I'm pretty new to the continent.
I touched down in Los Angeles only six weeks ago and started North on my Biblical Morality tour. Most of my time has been spent speaking at secular organizations and student groups, and I've been surprised at just how active the atheist/secular community is in the USA and Canada.
But nowhere was this more obvious than when I attended my first conference about atheism, the Midwest Freethought Conference in Omaha, Nebraska.
Of course, the speakers were educated, articulate and rousing. American Atheists' Amanda Knief and AJ Johnson each spoke on getting active in the community and on the political stage; PZ Myers presented on the chemistry that is life -- most of which hurt my brain to absorb -- and Jerry DeWitt of Recovering From Religion, a former evangelical preacher, gave a rousing "sermon" on atheism and secular values ("Can I get a Dar-win!").
But I was particularly struck by the members of the audience. Those not explicitly active, but active enough to attend a conference. These people genuinely astonished me.
This was the first time on my tour that I could just sit, listen and be part of the audience. So I struck up conversations with people who had come from all neighboring states. Each had their own story of how they removed religion from their lives and each was at a different stage in their "conversion;" some were still entirely closeted, for the sake of her job, for the sake of his ailing mother; some were 'out' to their friends and family, but no-one else; others were "loud and proud," out atheists.
But one factor seemed to be common to all stories: Atheists hadn't really been involved in the conversion of these atheists! They only sought out atheist and secular groups after they had become atheists of their own volition.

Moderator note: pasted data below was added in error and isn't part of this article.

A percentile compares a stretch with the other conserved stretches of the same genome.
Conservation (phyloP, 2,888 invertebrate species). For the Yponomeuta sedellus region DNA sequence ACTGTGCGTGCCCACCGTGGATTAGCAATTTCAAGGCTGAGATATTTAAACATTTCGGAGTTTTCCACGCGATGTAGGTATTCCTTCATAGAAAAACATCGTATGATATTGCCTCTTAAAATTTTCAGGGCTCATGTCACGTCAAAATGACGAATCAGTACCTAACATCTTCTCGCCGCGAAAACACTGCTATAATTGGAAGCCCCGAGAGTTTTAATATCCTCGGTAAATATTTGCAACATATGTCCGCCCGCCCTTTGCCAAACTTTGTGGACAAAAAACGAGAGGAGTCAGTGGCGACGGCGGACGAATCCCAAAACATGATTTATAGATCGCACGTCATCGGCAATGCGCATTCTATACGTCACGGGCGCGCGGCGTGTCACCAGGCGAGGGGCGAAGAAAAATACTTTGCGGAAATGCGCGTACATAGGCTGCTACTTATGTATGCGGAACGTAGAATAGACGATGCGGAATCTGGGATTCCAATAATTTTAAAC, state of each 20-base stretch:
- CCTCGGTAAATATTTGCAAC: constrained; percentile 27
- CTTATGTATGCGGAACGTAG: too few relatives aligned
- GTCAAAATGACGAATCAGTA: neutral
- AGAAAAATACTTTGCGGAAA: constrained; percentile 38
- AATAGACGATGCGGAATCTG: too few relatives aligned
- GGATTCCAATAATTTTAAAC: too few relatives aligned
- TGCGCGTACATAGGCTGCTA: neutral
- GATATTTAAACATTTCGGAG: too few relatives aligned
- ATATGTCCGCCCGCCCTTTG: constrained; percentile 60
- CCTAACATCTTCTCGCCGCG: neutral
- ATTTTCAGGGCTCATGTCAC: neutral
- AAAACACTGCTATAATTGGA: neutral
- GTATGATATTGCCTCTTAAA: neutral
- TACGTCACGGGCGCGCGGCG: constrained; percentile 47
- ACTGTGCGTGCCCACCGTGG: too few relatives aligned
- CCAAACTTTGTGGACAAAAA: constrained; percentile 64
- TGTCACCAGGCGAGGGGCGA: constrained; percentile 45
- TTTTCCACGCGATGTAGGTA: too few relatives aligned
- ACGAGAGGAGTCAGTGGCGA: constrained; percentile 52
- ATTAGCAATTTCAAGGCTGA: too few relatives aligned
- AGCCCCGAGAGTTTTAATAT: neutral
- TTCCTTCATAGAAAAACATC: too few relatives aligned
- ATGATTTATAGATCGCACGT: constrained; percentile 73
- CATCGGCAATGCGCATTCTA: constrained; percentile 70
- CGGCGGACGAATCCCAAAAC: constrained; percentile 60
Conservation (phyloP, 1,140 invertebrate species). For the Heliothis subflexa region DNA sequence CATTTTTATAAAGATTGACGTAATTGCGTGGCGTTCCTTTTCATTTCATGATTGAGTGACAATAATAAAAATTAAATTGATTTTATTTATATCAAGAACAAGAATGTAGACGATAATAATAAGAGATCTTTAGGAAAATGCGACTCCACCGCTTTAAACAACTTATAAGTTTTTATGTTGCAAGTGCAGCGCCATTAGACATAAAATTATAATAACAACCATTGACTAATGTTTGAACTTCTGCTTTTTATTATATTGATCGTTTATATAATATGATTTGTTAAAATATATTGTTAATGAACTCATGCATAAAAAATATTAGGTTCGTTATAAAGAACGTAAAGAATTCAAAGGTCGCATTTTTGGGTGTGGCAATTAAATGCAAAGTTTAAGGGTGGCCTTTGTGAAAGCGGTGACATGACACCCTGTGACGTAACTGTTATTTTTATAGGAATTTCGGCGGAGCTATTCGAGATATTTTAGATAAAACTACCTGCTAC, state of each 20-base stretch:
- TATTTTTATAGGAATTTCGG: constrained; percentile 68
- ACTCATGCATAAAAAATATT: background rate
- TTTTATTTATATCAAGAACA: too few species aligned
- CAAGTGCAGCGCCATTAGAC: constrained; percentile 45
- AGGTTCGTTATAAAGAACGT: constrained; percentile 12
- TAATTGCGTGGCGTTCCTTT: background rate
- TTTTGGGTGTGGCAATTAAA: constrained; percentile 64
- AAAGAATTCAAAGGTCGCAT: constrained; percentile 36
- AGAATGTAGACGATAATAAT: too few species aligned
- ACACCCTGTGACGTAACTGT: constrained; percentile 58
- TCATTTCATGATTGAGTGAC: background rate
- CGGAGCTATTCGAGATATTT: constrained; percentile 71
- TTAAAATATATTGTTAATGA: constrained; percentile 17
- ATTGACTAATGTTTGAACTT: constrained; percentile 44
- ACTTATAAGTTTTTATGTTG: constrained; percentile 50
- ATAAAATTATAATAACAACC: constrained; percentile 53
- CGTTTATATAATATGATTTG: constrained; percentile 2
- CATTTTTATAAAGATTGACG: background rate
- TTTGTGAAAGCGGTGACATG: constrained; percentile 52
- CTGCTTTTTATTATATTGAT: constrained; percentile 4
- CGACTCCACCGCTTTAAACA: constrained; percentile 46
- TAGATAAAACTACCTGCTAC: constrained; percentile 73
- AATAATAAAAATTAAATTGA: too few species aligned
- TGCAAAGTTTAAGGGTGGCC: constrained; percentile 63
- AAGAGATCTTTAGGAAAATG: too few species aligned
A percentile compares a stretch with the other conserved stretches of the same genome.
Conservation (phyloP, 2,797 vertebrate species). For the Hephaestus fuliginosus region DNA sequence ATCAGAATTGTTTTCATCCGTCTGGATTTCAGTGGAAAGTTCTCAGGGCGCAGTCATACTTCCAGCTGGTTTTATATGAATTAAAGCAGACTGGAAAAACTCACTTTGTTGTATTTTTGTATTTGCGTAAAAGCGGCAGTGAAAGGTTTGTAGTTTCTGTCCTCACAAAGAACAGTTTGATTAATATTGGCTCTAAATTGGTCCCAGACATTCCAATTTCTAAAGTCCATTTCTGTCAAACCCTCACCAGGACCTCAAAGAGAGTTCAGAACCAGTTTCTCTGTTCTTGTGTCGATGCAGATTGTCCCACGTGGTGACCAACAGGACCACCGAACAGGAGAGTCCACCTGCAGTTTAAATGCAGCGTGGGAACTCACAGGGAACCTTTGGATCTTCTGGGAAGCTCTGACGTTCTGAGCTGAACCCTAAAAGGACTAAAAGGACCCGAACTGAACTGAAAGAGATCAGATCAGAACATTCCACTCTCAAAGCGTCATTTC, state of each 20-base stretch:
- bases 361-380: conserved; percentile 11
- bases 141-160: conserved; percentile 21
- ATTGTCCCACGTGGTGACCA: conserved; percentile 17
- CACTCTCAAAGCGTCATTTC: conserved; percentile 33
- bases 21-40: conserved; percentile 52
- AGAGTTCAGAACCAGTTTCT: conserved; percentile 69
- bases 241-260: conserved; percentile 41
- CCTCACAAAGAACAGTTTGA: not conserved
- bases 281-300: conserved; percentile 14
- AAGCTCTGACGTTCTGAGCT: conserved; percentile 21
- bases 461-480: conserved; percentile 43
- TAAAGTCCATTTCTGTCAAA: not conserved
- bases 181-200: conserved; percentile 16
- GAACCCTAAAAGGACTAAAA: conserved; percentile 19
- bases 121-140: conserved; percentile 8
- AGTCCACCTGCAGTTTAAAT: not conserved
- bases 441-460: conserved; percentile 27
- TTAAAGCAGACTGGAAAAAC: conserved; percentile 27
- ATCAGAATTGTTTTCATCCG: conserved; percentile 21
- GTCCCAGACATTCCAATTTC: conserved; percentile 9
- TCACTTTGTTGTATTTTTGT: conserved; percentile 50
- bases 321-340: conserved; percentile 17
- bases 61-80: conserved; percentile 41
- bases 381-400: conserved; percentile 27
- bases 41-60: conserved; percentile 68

Perhaps the most moving story was that of a former Nazarene Christian. She suffered depression some years ago and was told it was Satan infiltrating her body. He was able to do this because her faith just wasn't quite strong enough to keep him at bay. Initially, she was so convinced of this that she refused to take the doctor-recommended and much-needed medication to restore her chemical imbalances, fearing it would only mean she had given up on prayer.
After much thought, and not a small number of arguments with counselors and ministers, this woman quietly but absolutely dropped her faith -- at a faith-based retreat. She stayed closeted to everyone for a few years and only came out recently.
And then, because she had been so reveling in the wonder of freedom of thought, the liberty that is self-determination and the braingasm that is science, this woman actually gave blood so she could afford the $50 ticket to the conference.
The moral of this story is that atheists aren't trying to change people. People are changing themselves, and they're turning into atheists.
It seems to me that atheists need only to facilitate this self-conversion by offering knowledge in many different ways, having support networks for those severely affected by religion, helping clergy who have similarly self-converted to atheism and reaching out closeted atheists, telling them they're not alone, and they have friends waiting to meet them.